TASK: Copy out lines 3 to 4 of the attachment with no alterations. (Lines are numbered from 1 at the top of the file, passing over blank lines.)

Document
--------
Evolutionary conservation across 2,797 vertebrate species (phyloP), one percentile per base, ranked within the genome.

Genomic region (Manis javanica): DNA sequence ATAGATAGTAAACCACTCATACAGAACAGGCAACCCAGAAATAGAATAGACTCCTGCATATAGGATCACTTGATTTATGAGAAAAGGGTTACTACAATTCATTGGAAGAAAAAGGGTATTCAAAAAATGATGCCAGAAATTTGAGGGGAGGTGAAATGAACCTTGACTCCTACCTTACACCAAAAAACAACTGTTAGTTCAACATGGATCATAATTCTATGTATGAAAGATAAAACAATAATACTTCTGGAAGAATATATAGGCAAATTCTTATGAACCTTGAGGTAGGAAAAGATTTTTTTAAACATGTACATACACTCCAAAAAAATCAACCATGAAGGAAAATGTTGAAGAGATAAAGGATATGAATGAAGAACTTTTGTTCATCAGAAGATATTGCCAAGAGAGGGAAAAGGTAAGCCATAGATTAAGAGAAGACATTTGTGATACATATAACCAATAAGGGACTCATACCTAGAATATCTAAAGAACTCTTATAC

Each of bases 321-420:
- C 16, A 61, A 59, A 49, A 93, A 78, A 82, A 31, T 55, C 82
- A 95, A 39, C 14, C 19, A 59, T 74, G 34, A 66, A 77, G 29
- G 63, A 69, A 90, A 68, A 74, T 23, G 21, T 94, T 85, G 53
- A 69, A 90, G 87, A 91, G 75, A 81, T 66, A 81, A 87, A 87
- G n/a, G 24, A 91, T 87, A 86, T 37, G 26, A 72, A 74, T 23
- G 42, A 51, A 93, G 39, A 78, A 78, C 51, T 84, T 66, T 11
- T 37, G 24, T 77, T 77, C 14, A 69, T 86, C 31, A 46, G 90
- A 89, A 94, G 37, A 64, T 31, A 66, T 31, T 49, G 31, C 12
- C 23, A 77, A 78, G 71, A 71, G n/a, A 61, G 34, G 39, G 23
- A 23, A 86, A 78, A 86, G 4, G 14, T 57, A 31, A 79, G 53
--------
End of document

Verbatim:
Each of bases 321-420:
- C 16, A 61, A 59, A 49, A 93, A 78, A 82, A 31, T 55, C 82